A written petition is also pending with the Delhi high court, challenging the merger and alleging violations of banking regulations. Amidst such opposition, the Finance Minister and have recently asserted that pursuant to the merger, there will be no retrenchment and there will be no impact on the service conditions of the employees as well. The sporadic strikes are not only affecting the smooth operational functioning of the banks but are also impacting other industries as well. However, in light of the government's assurances, the fate of such opposition needs to be seen. This amalgamation will present the Bank of Baroda as the global conglomerate in the banking sector aiming to achieve higher working efficiency, financial stability, and wider operationality. It will not only facilitate national and global outreach but will also integrate the public banking sector in India. Having said that, the realization of such an aim -- the success and the efficacy of the consolidation will largely be contingent on the effective and smooth implementation of the merger.
5. Alternatives / Solution
Such massive consolidation is also expected to reduce the lending cost, the number of NPAs and increase the merged bank's operational stability and profitability. The central government had, previously in 2017 as well, merged six banks into the State Bank of India, making it the largest banking conglomerate.
Post-consolidation, the Bank of Baroda will have a business of around Rs 15.4 trillion and advances and deposits market share of 6.9% and 7.4%, respectively. Further, considering the regional widespread presence of Vijaya Banka and Dena Bank, the Bank of Baroda will have pan India presence.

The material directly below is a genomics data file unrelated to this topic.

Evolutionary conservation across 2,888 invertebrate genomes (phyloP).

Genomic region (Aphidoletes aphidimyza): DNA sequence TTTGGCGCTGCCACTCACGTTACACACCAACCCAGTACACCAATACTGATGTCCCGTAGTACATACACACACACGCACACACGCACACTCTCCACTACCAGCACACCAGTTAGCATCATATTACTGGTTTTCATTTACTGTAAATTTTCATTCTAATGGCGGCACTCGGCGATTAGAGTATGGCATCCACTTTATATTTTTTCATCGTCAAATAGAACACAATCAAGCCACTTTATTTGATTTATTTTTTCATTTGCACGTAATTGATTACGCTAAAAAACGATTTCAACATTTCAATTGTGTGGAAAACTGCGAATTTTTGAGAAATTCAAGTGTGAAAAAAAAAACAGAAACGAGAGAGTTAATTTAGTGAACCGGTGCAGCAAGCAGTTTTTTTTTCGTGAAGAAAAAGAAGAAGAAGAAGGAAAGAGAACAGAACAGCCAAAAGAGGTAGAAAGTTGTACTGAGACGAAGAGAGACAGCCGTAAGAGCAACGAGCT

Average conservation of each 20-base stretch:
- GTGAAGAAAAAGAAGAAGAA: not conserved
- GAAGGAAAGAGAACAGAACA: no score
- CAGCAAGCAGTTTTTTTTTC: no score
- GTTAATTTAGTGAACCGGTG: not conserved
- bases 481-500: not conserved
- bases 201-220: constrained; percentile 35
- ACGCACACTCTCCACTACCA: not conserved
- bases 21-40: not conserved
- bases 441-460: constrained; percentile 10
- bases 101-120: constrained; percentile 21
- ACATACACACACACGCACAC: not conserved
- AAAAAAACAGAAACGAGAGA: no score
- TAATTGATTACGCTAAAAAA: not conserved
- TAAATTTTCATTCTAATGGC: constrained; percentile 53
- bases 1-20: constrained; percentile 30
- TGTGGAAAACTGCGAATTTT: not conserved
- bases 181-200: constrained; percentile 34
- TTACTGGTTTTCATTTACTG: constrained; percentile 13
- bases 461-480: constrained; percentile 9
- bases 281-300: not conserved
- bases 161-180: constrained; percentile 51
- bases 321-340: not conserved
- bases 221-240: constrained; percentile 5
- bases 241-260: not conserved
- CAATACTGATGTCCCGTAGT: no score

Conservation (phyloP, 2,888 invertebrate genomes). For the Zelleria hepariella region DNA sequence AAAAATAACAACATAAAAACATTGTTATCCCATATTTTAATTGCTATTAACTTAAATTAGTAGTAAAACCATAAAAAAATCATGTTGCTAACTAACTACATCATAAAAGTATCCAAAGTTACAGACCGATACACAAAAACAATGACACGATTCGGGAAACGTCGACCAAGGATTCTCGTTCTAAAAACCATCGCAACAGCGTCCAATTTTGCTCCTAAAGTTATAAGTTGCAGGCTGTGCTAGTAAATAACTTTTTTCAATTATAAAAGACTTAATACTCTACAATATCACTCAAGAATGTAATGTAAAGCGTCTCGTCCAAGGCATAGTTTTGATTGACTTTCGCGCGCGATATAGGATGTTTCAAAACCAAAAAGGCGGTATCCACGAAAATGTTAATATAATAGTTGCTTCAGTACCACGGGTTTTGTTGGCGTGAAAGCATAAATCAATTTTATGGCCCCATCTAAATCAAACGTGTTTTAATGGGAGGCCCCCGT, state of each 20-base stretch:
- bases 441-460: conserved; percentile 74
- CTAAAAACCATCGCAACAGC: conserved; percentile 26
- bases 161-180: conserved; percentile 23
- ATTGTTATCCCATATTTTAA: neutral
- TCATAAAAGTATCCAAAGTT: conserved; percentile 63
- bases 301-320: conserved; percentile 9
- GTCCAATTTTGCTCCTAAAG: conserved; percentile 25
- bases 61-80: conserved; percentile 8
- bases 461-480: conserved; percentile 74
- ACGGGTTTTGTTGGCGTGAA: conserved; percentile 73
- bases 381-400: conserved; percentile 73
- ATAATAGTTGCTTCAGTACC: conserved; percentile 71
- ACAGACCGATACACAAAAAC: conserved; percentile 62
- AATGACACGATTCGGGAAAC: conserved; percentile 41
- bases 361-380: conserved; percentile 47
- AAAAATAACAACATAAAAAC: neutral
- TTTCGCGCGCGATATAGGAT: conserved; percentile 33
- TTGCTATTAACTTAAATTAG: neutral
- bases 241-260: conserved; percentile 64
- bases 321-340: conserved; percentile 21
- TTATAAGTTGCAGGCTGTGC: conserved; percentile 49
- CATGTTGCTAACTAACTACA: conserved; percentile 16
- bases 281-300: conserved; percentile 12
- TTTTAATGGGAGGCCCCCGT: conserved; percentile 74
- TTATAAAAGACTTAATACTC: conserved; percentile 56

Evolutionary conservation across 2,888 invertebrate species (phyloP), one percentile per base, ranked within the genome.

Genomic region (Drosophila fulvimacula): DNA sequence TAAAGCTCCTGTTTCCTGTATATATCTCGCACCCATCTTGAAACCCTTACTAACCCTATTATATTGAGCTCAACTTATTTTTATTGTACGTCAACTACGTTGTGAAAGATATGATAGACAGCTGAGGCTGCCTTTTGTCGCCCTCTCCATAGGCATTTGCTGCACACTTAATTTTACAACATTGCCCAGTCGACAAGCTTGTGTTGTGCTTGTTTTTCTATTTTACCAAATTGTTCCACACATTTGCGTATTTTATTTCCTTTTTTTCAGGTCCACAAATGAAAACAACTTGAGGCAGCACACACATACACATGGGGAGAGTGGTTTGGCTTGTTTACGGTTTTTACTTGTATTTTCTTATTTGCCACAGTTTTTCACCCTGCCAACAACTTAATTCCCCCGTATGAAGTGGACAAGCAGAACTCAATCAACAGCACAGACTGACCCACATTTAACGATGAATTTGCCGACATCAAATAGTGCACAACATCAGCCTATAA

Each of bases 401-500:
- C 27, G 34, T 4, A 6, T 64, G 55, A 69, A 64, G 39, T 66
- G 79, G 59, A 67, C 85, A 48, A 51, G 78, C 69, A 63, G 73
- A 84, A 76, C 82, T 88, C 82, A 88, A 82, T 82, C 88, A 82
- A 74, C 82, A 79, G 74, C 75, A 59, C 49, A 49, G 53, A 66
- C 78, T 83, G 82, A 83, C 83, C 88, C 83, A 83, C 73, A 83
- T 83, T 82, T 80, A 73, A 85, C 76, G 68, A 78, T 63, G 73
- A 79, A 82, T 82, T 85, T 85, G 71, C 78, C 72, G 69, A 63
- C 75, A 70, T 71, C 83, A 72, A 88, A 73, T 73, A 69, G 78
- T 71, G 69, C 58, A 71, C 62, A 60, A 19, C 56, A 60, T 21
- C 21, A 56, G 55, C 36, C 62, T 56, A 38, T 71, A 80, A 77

Dena Bank's strength lies in its relatively higher access to low-cost current account saving account (CASA) deposits, while Vijaya Bank has good profitability and availability of capital for growth. Extensive reach and global network and offerings of BoB will translate into advantages in terms of market reach, operational efficiencies and the ability to support a wider offering of products and services, the statement says.
Every permanent and regular officer or employee of Vijaya Bank and Dena Bank will become an officer or employee and will hold his office or service in BoB such that the pay and allowance offered to the employees and officers of both the merging lenders should not be less favorable as compared to what they would have drawn in the current employer banks.
The task at hand for the three men is a monstrous proposition. In any merger, the biggest challenge is that of personnel. While in the private sector, the easiest action for the management is to lay off people to derive cost savings that option does not exist for the three CEOs. There is 90,000 staff whose future has to be protected and concerns addressed. Integration of technology platforms and cultures of these organizations. Aligning the distribution of professionals in the merged bank and handling of human resources. As issues on seniority are structured and important in a public sector set-up, ensuring that there is harmony would be a challenge.
Rationalization of physical infrastructure. Dena Bank came under prompt corrective action of the RBI in May 2017 in view of its high Net NPA and negative RoA (return on assets). Bank of Baroda is the largest among the three and will take a hit on its asset quality. The other challenge is customer retention which we saw in SBI’s recent merger with its associate banks. For the banking system as a whole, things cannot change as the capital remains unchanged. The quantum of Gross NPA (GNPA) cannot change and will still have to be addressed. Mergers are not the panacea in the context of PSBs.
Without addressing the governance issues in the banks, merging two or three public sector banks may not change the architecture. Unless there is a change in the operating structures, mergers may not deliver the desired results in the long run. Giving the PSBs autonomy along with accountability.
Merged entities will require capital support from the government; otherwise, such a merger would not improve their capitalization profile. The merger will yield the desired results if these banks rationalized their branches, looked to reduce costs, and handled people issues well. RBI should continue to give banking licenses for more small finance banks as well as universal banks along with bank mergers.